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© Lora Denis
“When we talk about nature-based solutions in the modern context, we’re really talking about new ways of doing old things. Indigenous knowledge systems tell us that we must put nature first. If we look after nature, the economy will take care of itself. … We must repair our relationship with the land first and focus on our shared responsibilities to ensure our collective well-being.” – Curtis Scurr, Assembly of First Nations
In October 2019, over 100 leaders and knowledge holders from Indigenous and non-Indigenous communities and organizations gathered in Kingston Ontario to share insights and strategies about addressing the interrelated crises of climate change and biodiversity loss. Hosted by Ontario Nature, Plenty Canada, the Indigenous Environmental Institute at Trent University, Walpole Island Land Trust and Frontenac Arch Biosphere Network, the three-day event provided a forum for cross-cultural dialogue and learning.
“It is important for the dialogue to be not only cross-cultural but also cross-generational. … Build relationships with Indigenous peoples. Take that time and cultivate and maintain those relationships.” – Shaelyn Wabegijig, Timiskaming First Nation
The purpose of the gathering was to support collaboration and enhance collective understanding about the critical role protected areas play in conserving biodiversity and increasing community and ecosystem resilience in an era of climate change.
“It’s all about partnerships. We all have things to offer. It’s our responsibility—we can’t be afraid to go out and tell people what is wrong and stand up.” – Chris Craig, South Nation Conservation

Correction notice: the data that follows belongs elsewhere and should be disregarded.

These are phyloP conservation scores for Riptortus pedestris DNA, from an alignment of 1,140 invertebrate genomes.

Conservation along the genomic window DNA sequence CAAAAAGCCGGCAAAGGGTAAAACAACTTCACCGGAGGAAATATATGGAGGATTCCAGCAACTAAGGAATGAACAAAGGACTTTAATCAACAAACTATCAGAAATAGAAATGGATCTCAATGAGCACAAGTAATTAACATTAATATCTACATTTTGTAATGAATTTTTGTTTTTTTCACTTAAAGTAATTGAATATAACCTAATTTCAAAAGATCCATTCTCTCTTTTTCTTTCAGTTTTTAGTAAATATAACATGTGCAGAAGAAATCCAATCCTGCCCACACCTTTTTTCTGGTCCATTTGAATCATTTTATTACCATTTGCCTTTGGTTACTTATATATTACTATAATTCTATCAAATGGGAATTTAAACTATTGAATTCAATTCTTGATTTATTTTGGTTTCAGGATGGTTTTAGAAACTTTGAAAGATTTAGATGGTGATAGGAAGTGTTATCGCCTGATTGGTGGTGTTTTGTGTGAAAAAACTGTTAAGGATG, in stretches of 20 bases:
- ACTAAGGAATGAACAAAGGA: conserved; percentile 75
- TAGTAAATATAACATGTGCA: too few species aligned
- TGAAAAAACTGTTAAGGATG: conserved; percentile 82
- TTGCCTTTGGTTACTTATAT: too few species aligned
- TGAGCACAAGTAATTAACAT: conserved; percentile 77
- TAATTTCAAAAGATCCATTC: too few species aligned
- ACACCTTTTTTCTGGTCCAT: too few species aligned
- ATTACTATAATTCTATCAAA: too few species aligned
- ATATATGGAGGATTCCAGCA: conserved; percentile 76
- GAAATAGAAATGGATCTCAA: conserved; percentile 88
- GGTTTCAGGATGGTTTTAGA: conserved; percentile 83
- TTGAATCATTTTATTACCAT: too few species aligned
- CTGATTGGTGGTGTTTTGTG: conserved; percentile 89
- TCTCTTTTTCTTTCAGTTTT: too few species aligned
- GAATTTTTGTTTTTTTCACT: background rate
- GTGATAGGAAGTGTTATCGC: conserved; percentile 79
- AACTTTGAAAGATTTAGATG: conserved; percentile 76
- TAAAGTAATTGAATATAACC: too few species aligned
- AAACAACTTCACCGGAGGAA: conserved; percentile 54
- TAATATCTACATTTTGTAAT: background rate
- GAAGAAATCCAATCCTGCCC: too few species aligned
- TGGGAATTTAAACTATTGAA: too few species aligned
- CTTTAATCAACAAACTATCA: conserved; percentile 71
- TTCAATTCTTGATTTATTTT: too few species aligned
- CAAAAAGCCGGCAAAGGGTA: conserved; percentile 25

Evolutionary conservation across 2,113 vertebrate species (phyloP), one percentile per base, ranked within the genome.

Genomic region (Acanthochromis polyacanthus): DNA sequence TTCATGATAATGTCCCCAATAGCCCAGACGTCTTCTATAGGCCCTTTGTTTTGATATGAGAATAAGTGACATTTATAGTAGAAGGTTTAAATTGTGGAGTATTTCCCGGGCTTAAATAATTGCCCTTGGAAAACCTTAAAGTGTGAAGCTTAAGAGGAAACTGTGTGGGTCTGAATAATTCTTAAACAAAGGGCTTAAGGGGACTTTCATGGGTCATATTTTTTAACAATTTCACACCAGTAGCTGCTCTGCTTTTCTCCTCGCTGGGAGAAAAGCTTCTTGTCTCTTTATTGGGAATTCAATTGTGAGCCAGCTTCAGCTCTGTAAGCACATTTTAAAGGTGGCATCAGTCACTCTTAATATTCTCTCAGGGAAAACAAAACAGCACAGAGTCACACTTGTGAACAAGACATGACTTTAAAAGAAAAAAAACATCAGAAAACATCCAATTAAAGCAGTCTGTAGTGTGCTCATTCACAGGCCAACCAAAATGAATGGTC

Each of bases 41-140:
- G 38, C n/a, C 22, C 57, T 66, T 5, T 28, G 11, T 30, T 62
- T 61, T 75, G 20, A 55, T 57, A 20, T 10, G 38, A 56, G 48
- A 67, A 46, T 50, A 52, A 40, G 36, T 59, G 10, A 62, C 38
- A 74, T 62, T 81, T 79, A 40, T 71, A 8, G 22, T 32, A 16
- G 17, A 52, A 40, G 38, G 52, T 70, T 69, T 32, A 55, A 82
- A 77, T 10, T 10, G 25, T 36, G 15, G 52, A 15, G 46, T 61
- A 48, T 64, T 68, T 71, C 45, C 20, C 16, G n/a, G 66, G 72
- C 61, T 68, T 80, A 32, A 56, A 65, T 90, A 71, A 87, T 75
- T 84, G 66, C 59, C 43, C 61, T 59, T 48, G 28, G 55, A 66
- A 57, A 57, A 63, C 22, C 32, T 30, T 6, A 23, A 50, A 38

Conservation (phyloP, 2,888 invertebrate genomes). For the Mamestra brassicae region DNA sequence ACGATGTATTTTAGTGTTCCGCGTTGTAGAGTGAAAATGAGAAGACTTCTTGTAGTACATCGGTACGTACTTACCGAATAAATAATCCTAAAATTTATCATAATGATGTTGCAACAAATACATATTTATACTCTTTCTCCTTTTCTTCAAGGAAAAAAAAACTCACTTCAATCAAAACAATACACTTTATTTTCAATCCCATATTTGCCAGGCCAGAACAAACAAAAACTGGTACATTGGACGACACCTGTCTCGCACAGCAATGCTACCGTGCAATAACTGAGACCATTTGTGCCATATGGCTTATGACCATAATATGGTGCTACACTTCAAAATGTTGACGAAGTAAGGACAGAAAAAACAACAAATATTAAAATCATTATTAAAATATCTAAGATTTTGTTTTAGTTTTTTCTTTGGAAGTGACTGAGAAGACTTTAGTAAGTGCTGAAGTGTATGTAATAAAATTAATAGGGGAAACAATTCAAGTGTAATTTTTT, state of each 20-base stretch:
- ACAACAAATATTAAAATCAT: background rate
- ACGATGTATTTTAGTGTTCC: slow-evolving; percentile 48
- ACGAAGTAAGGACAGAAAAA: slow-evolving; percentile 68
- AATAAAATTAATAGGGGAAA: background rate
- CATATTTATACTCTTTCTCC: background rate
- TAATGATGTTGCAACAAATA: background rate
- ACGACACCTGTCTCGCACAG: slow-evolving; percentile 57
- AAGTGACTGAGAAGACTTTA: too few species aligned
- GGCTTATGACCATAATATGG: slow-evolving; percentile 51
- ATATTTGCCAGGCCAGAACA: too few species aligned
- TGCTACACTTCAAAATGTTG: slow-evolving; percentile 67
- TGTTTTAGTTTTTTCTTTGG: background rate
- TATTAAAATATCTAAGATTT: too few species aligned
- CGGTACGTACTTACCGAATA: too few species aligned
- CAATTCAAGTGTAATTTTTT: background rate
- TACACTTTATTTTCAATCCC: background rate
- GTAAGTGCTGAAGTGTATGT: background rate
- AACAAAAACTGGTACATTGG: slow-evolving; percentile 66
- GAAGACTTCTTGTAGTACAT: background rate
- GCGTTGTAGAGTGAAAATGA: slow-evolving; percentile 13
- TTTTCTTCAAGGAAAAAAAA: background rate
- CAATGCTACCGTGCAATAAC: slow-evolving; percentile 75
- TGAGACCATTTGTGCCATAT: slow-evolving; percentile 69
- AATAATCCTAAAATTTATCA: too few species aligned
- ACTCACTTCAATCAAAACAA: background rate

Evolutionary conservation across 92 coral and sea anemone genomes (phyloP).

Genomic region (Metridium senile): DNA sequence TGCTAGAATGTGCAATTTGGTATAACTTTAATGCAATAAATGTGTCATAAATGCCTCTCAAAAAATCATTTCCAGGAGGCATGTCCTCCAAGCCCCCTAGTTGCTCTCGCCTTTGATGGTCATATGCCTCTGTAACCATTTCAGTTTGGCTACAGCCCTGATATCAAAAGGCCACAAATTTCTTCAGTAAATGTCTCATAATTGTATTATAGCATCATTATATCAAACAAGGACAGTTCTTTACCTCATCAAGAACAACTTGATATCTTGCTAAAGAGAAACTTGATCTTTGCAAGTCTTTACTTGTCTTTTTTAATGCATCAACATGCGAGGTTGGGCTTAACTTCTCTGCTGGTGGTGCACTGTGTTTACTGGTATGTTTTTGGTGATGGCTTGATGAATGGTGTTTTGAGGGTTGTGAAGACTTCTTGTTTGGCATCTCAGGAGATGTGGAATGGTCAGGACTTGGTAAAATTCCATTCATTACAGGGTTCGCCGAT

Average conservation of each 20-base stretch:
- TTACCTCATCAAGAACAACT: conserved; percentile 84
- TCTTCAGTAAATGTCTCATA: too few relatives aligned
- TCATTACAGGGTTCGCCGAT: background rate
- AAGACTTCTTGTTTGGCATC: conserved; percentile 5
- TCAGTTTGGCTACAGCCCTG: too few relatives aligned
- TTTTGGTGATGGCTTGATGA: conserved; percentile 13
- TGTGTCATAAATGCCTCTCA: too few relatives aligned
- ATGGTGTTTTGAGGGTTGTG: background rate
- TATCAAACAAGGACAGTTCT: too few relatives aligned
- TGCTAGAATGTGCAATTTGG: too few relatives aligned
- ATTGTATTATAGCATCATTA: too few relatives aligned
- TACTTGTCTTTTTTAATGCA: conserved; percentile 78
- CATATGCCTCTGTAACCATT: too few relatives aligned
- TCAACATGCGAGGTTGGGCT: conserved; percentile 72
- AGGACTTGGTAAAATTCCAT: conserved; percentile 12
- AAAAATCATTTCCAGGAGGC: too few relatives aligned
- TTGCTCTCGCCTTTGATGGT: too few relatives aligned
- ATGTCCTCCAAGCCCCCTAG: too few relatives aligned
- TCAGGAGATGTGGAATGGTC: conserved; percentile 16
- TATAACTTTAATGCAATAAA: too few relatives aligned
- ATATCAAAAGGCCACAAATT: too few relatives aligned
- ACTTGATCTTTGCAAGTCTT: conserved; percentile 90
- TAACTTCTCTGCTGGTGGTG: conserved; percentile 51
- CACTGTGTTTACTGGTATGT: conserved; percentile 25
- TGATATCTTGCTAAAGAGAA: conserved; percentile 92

On behalf of the partner organizations, we are pleased to announce that the summary report and video of the Kingston gathering are now available.
We invite you to take a closer look and consider the words of the Elders, Knowledge Keepers, scientists, youth and other experts who contributed their wisdom and advice on the challenges we face and opportunities to move forward together along a more equitable, sustainable and hopeful path.
“The young and the Elders need to be heard within our Nations.” – Elder Marilyn Capreol
A key takeaway from the gathering was the importance, even in this time of urgency, of taking the time to build relationships, show appreciation for nature and find mutually beneficial solutions to pressing environmental problems.
“We need to get moving but also slow down to allow the time for the conversations that can’t happen when we operate in the cappuccino express.” – Elder Larry McDermott
The partners gratefully acknowledge the generous financial support of the RBC Foundation, the Conservation Through Reconciliation Partnership, Environment and Climate Change Canada, the Government of Canada and the Metcalf Foundation.
I want to commend Ontario Nature for this cross-cultural initiative. I believe First Nations have much to teach us about how to respect nature and live within its confines.
Our Stratford Field Naturalists visited Walpole Island a couple of years ago and Clint Jacobs generously led us on a guided walk where he pointed out many plants and landmarks. It was enlightening to learn about the history of this aboriginal community and see that they have preserved this natural heritage in spite of the encroachments of the white settlers and our provincial and federal governments.
Let’s all pay attention to what they have to say and to teach us.
I am a strong supporter of wet lands and natural habitats regarding wild life,so keep up the good work and keep me posted.